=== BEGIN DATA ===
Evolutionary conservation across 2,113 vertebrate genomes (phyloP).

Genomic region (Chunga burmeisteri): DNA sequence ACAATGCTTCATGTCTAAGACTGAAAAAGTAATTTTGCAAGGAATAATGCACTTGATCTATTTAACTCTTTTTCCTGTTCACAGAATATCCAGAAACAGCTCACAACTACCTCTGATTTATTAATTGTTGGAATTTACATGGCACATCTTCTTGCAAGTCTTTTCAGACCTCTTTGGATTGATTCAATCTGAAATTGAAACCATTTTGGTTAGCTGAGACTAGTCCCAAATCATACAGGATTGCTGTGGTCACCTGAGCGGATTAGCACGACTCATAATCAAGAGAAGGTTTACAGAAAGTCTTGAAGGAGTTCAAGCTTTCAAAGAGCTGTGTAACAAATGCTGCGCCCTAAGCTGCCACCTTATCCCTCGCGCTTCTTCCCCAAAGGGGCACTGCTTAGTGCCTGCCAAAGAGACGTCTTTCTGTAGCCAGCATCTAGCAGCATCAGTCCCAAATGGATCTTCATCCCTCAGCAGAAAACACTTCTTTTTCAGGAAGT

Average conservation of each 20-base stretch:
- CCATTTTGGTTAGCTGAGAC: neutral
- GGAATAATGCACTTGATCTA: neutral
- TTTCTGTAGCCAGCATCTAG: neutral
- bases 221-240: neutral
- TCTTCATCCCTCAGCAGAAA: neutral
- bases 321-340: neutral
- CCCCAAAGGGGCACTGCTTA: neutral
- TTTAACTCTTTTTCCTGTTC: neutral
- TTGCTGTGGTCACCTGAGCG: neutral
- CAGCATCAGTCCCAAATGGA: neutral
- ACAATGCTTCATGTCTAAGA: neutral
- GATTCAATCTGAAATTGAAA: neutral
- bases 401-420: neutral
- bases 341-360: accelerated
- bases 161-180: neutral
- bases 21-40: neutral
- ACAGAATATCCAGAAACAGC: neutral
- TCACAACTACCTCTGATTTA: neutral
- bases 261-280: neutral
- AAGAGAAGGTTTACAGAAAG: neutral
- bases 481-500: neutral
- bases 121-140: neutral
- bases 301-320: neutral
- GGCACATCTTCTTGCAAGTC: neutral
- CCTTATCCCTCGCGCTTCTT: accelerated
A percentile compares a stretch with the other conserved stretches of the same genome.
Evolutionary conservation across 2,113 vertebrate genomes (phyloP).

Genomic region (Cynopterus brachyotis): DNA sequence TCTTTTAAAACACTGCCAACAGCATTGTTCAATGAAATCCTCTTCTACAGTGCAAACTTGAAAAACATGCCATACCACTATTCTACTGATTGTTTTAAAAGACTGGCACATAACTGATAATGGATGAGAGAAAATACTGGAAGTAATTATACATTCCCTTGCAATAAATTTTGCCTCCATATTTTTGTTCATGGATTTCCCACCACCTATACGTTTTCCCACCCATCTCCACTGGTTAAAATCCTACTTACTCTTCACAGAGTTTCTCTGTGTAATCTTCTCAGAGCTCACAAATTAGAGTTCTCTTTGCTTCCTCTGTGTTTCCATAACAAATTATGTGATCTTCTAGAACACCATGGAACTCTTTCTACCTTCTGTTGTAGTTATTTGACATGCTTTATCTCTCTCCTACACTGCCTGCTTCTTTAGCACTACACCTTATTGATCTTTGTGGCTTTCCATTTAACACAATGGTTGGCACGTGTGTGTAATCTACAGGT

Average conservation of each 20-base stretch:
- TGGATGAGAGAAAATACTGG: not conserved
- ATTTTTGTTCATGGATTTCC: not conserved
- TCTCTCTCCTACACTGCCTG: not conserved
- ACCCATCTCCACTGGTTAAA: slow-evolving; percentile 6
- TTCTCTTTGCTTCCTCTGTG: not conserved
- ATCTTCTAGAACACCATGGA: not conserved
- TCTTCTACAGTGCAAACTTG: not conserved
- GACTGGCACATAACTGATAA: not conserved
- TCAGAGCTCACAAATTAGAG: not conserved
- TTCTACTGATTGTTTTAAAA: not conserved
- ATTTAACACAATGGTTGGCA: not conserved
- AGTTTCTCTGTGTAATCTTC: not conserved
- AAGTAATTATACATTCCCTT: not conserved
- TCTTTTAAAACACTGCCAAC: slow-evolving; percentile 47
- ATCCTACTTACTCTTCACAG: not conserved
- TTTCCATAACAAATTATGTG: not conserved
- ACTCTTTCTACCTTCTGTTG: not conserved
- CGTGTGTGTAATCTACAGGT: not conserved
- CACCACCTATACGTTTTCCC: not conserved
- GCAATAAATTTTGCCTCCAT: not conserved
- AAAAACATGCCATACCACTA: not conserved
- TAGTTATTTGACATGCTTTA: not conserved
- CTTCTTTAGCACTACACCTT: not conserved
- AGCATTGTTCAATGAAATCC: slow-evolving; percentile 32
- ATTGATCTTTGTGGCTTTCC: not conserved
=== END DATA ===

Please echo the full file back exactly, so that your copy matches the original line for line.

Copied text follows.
Evolutionary conservation across 2,113 vertebrate genomes (phyloP).

Genomic region (Chunga burmeisteri): DNA sequence ACAATGCTTCATGTCTAAGACTGAAAAAGTAATTTTGCAAGGAATAATGCACTTGATCTATTTAACTCTTTTTCCTGTTCACAGAATATCCAGAAACAGCTCACAACTACCTCTGATTTATTAATTGTTGGAATTTACATGGCACATCTTCTTGCAAGTCTTTTCAGACCTCTTTGGATTGATTCAATCTGAAATTGAAACCATTTTGGTTAGCTGAGACTAGTCCCAAATCATACAGGATTGCTGTGGTCACCTGAGCGGATTAGCACGACTCATAATCAAGAGAAGGTTTACAGAAAGTCTTGAAGGAGTTCAAGCTTTCAAAGAGCTGTGTAACAAATGCTGCGCCCTAAGCTGCCACCTTATCCCTCGCGCTTCTTCCCCAAAGGGGCACTGCTTAGTGCCTGCCAAAGAGACGTCTTTCTGTAGCCAGCATCTAGCAGCATCAGTCCCAAATGGATCTTCATCCCTCAGCAGAAAACACTTCTTTTTCAGGAAGT

Average conservation of each 20-base stretch:
- CCATTTTGGTTAGCTGAGAC: neutral
- GGAATAATGCACTTGATCTA: neutral
- TTTCTGTAGCCAGCATCTAG: neutral
- bases 221-240: neutral
- TCTTCATCCCTCAGCAGAAA: neutral
- bases 321-340: neutral
- CCCCAAAGGGGCACTGCTTA: neutral
- TTTAACTCTTTTTCCTGTTC: neutral
- TTGCTGTGGTCACCTGAGCG: neutral
- CAGCATCAGTCCCAAATGGA: neutral
- ACAATGCTTCATGTCTAAGA: neutral
- GATTCAATCTGAAATTGAAA: neutral
- bases 401-420: neutral
- bases 341-360: accelerated
- bases 161-180: neutral
- bases 21-40: neutral
- ACAGAATATCCAGAAACAGC: neutral
- TCACAACTACCTCTGATTTA: neutral
- bases 261-280: neutral
- AAGAGAAGGTTTACAGAAAG: neutral
- bases 481-500: neutral
- bases 121-140: neutral
- bases 301-320: neutral
- GGCACATCTTCTTGCAAGTC: neutral
- CCTTATCCCTCGCGCTTCTT: accelerated
A percentile compares a stretch with the other conserved stretches of the same genome.
Evolutionary conservation across 2,113 vertebrate genomes (phyloP).

Genomic region (Cynopterus brachyotis): DNA sequence TCTTTTAAAACACTGCCAACAGCATTGTTCAATGAAATCCTCTTCTACAGTGCAAACTTGAAAAACATGCCATACCACTATTCTACTGATTGTTTTAAAAGACTGGCACATAACTGATAATGGATGAGAGAAAATACTGGAAGTAATTATACATTCCCTTGCAATAAATTTTGCCTCCATATTTTTGTTCATGGATTTCCCACCACCTATACGTTTTCCCACCCATCTCCACTGGTTAAAATCCTACTTACTCTTCACAGAGTTTCTCTGTGTAATCTTCTCAGAGCTCACAAATTAGAGTTCTCTTTGCTTCCTCTGTGTTTCCATAACAAATTATGTGATCTTCTAGAACACCATGGAACTCTTTCTACCTTCTGTTGTAGTTATTTGACATGCTTTATCTCTCTCCTACACTGCCTGCTTCTTTAGCACTACACCTTATTGATCTTTGTGGCTTTCCATTTAACACAATGGTTGGCACGTGTGTGTAATCTACAGGT

Average conservation of each 20-base stretch:
- TGGATGAGAGAAAATACTGG: not conserved
- ATTTTTGTTCATGGATTTCC: not conserved
- TCTCTCTCCTACACTGCCTG: not conserved
- ACCCATCTCCACTGGTTAAA: slow-evolving; percentile 6
- TTCTCTTTGCTTCCTCTGTG: not conserved
- ATCTTCTAGAACACCATGGA: not conserved
- TCTTCTACAGTGCAAACTTG: not conserved
- GACTGGCACATAACTGATAA: not conserved
- TCAGAGCTCACAAATTAGAG: not conserved
- TTCTACTGATTGTTTTAAAA: not conserved
- ATTTAACACAATGGTTGGCA: not conserved
- AGTTTCTCTGTGTAATCTTC: not conserved
- AAGTAATTATACATTCCCTT: not conserved
- TCTTTTAAAACACTGCCAAC: slow-evolving; percentile 47
- ATCCTACTTACTCTTCACAG: not conserved
- TTTCCATAACAAATTATGTG: not conserved
- ACTCTTTCTACCTTCTGTTG: not conserved
- CGTGTGTGTAATCTACAGGT: not conserved
- CACCACCTATACGTTTTCCC: not conserved
- GCAATAAATTTTGCCTCCAT: not conserved
- AAAAACATGCCATACCACTA: not conserved
- TAGTTATTTGACATGCTTTA: not conserved
- CTTCTTTAGCACTACACCTT: not conserved
- AGCATTGTTCAATGAAATCC: slow-evolving; percentile 32
- ATTGATCTTTGTGGCTTTCC: not conserved